Olivia Welter is 20 years old and gets all this life-saving medical care through a program provided by Illinois' Medicaid program. But it's a program for children. And when Olivia Welter turns 21, at the stroke of midnight on Nov. 9, she is no longer eligible for that care.

Read the Rest of this Story or Listen to the Audiocast Through a LInk on our Blog

Aspergers on the Small Screen: Max From NBC's 'Parenthood' Talks Aspergers

When NBC's "Parenthood" premiered in March, viewers quickly learned that 8-year-old Max Braverman has Asperger's syndrome. Since then, autism has emerged as a central part of nearly every episode of the drama, which focuses on the experiences of three generations of a California family.

he Asperger's storyline follows the family's journey to accept Max's diagnosis and help him progress, all while dealing with their own emotions. The show's heavy focus on life with a developmental disability is believed to be a first and so far audiences both with and without ties to autism seem to be responding.

"While not all parents are dealing with autism or Asperger's, what I do find is all parents are dealing with something with their kids," says Jason Katims, the show's creator who himself has a son on the autism spectrum.

Read the Rest of this Interview Through a Link on our Blog
Celebrities Speaking Out : Pop Star Mitchel Musso Raising Autism Awareness

[Source: Fox News]

Mitchel Musso is now the youngest ambassador for Autism Speaks. The young Disney Channel turned singer is getting out to promote the new Autism Speaks Puzzle Builder campaign

Watch the Fox News Interview with Mitchel Musso and Visit the Puzzle Builder Website
Rett Syndrome in the News: New Documentary on Rett Syndrome Released
One year ago, filmmaker Jason Rem attended an elegant charity event in Los Angeles, at the home of Ann and Jim Gianopulos, held to raise funds for the work of the Rett Syndrome Research Trust. That evening Rem was exposed for the first time to images of the heartbreaking devastation caused by Rett Syndrome, a childhood neurological disorder he had never heard of before. Moved by what he learned Rem decided to make a documentary centered around the families and the cutting-edge science.

View the Trailer and Read More Through a Link on our Blog
Autism Research News: New Study Affirms Handwriting Problems Affect Children with Autism into the Teenage Years
[Source: Kennedy Krieger Institute]

The handwriting problems that affect children with autism spectrum disorders (ASD) are likely to continue into their teenage years, according to a study from the Kennedy Krieger Institute in Baltimore, Md. The research is published in the November 16, 2010 issue of Neurology�, the medical journal of the American Academy of Neurology.

In 2009, Kennedy Krieger researchers conducted the first study to examine handwriting quality in children with ASD, finding that motor skills (e.g., timed movements) predicted handwriting deficits. This latest study revealed that, like children with ASD, adolescents with ASD (ages 12 to 16) have poor handwriting quality and motor skill impairments when compared to typically developing peers. However, unlike younger children, perceptual reasoning was the main predictor of handwriting performance in adolescents. Perceptional reasoning is a person's ability to reason through problems with nonverbal material.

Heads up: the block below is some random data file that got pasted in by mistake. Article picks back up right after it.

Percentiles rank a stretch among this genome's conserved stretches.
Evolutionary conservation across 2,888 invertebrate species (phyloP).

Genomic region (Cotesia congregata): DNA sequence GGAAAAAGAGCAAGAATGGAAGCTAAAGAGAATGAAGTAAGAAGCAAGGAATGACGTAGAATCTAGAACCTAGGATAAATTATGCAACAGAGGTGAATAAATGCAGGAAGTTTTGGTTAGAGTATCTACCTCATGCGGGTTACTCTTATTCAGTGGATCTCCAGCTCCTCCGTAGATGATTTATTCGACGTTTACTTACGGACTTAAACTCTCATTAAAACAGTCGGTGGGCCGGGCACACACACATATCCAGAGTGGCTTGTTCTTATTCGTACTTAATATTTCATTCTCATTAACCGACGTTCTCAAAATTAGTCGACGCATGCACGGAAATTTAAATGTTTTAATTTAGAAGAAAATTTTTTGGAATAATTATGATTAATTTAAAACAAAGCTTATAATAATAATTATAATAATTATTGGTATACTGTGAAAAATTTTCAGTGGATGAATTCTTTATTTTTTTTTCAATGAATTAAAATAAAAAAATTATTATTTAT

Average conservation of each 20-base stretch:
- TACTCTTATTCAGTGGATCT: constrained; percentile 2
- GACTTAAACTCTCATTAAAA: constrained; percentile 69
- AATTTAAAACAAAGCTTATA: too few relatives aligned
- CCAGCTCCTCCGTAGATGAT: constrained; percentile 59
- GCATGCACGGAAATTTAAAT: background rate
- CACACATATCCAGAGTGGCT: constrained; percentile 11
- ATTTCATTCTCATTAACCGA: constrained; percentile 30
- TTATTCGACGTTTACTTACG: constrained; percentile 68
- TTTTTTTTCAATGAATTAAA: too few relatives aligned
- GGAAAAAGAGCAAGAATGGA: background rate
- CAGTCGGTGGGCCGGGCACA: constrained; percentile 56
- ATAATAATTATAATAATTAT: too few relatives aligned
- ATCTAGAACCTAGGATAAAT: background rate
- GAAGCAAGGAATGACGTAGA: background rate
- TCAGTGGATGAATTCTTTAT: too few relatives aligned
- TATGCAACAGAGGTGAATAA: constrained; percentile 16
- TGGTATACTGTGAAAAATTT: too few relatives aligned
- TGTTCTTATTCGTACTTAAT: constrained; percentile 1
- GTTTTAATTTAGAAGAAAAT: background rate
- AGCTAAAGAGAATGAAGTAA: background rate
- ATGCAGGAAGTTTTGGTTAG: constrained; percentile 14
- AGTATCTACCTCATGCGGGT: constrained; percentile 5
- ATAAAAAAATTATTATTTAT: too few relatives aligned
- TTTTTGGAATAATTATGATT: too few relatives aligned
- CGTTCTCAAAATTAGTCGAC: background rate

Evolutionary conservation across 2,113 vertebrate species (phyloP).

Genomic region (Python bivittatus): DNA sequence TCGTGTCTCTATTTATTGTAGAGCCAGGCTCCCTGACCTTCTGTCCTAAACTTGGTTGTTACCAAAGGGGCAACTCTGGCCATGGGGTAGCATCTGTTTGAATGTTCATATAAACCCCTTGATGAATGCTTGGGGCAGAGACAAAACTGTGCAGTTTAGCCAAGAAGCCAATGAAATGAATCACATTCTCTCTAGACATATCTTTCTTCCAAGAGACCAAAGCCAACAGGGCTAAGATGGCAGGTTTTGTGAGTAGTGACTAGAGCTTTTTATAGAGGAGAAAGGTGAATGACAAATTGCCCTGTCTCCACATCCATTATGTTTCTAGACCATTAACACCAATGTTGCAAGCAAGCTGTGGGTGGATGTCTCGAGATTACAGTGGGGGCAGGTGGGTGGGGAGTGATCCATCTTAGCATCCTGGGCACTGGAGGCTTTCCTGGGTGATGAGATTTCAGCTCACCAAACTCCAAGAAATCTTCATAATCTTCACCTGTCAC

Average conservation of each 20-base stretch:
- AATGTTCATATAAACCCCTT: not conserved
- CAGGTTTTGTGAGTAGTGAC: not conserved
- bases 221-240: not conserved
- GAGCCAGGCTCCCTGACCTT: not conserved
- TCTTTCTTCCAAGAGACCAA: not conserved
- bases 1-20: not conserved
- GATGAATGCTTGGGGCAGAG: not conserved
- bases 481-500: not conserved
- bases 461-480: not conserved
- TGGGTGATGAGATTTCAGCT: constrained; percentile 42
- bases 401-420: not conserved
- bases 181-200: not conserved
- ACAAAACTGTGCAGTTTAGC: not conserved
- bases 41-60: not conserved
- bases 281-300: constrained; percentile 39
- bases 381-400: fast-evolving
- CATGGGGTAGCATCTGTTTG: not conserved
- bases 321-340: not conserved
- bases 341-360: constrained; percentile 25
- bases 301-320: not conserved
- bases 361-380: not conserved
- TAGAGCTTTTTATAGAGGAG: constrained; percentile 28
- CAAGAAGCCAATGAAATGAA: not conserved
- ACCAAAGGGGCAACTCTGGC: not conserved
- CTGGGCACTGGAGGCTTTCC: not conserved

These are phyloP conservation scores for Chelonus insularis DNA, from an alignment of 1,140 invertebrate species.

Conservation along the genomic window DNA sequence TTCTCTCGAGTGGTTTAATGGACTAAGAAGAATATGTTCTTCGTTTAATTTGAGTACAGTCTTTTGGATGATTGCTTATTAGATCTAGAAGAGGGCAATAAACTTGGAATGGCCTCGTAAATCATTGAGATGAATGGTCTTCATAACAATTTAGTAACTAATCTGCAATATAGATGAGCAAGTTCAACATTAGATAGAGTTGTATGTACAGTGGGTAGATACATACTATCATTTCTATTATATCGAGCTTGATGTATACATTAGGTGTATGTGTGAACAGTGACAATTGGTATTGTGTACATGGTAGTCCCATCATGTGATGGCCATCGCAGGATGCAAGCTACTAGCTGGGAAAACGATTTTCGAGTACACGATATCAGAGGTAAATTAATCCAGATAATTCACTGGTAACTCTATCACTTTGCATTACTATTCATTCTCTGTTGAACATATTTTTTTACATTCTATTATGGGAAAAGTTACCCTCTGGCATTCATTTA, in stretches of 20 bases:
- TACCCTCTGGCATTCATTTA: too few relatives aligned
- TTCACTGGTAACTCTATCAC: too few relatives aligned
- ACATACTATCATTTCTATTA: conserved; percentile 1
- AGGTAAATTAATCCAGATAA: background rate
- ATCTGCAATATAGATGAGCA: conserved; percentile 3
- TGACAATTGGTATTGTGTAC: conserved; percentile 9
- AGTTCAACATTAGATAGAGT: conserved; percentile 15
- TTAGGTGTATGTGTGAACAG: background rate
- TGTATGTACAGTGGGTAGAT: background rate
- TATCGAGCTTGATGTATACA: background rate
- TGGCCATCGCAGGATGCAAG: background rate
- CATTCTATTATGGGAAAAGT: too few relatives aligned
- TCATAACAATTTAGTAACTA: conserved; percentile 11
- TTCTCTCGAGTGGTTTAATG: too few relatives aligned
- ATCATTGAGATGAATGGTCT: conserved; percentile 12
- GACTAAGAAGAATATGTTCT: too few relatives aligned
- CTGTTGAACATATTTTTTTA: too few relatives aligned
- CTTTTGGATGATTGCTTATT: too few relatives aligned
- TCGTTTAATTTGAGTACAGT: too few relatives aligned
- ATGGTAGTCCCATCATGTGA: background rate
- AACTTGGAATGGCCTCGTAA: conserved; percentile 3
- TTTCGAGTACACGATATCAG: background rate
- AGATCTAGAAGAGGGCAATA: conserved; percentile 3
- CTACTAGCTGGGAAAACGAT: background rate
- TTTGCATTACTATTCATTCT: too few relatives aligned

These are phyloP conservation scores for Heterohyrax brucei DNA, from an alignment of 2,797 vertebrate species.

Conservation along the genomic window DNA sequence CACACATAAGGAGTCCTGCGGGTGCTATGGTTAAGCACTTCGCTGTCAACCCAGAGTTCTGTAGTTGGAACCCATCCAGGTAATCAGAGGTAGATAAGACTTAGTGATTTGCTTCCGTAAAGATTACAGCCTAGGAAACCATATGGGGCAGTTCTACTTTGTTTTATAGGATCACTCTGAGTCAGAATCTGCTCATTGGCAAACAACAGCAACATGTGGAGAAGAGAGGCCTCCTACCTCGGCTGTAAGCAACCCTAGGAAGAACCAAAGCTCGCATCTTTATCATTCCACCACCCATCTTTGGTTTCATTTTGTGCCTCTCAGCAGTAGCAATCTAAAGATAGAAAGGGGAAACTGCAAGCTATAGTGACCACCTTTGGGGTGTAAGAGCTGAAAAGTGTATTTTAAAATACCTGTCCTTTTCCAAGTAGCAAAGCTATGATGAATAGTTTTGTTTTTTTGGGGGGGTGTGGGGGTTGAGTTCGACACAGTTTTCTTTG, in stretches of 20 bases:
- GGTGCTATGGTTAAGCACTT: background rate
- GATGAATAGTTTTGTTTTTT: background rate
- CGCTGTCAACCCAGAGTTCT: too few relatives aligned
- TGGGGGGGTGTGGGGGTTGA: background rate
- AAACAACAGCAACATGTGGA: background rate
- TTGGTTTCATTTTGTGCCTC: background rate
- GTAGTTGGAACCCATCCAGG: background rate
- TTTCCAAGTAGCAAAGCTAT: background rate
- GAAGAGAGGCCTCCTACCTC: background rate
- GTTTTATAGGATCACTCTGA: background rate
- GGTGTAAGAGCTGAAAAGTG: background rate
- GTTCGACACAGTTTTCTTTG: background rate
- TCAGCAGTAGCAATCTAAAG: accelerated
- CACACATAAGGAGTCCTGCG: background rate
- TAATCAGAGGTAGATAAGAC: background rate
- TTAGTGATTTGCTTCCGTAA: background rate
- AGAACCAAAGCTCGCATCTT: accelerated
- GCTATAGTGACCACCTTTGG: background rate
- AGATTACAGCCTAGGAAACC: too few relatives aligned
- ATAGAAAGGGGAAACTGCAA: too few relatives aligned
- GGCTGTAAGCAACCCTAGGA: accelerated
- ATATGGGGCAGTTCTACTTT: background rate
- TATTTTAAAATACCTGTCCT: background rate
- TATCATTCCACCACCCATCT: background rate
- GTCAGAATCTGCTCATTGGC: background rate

Read the Rest of This Article Through a Link on our Blog
Spinal Cord Injury Research News: Some Kids With Spinal Cord Injury May Be Overlooked For Walking Rehabilitation
[Source: Science Daily.com]

The traditional way to predict whether children can regain movement after spinal cord injuries may exclude a small subset of patients who could benefit from therapy, according to two studies presented by University of Florida researchers at the Society for Neuroscience meeting this week in San Diego.

In one study, researchers present details of a child with incomplete spinal cord injury who continues to improve four years after recovering walking ability in a locomotor training program at UF, even though clinical assessment tools predicted he would never walk again.

In another presentation, the scientists discussed findings in which three of six children with severe, chronic and incomplete spinal cord injuries - patients who retain some sensation or movement below the injury - improved through locomotor training, to the point where they could take steps. Even the three who did not regain stepping ability acquired greater trunk control.

Read the Rest of This Article Through a Link on our Blog
Therapy Activity of the Week: Thanksgiving Fine Motor Activity

Special Thanks to Your Therapy Source for this Week's Therapy Activity.

  • Print out the play mat and laminate.
  • Using wipe off markers, draw a path for the turkey to get to the table. Get 17 wooden clothes pins.
  • With a permanent marker, write each letter of H-a-p-p-y T-h-a-n-k-s-g-i-v-i-n-g on each clothes pin.
  • Pinch a clothes pin open and attach it to the matching letter on the play mat.

Download this Great Thanksgivign Activity Through a Link on our Blog
Therapist Resource of the Week: Word List Generator.net
The Word List Generator Project has created a database of 2084 words that elementary school teachers can use to help students practice and build sounding out and word-form recognition skills. Learn more about the project and how you can help.

To generate a word list matching your students' instructional level, select parameters below--eg, to generate a list of CVC words beginning with continuous sounds, check the CVC checkbox and select "are continuous only" from the Initial sounds drop-down menu.

Try the Word List Generator Through a Link on our Blog

Therapist Resource of the Week: My Study Bar: Tool for Learners with Literacy Related Difficulties
MyStudyBar is a tool which helps overcome problems that students commonly experience with studying, reading and writing. The tool consists of a set of portable open source and freeware applications, assembled into one convenient package. Easy to install, simple to use, handy and effective, MyStudyBar provides comprehensive learning support at the desktop, where it is needed.

Download My Study Bar Through a Link on our Blog
Upcoming Event: ASHA National Convention - November 18-20, 2010, Philadelphia, PA
  • Stop by our Booth and Meet the PediaStaff Team in Person;
  • Let us Know you Follow our Newsletter;
  • and Pick up Your Free Toobaloo!

Learn More about the 2010 ASHA Convention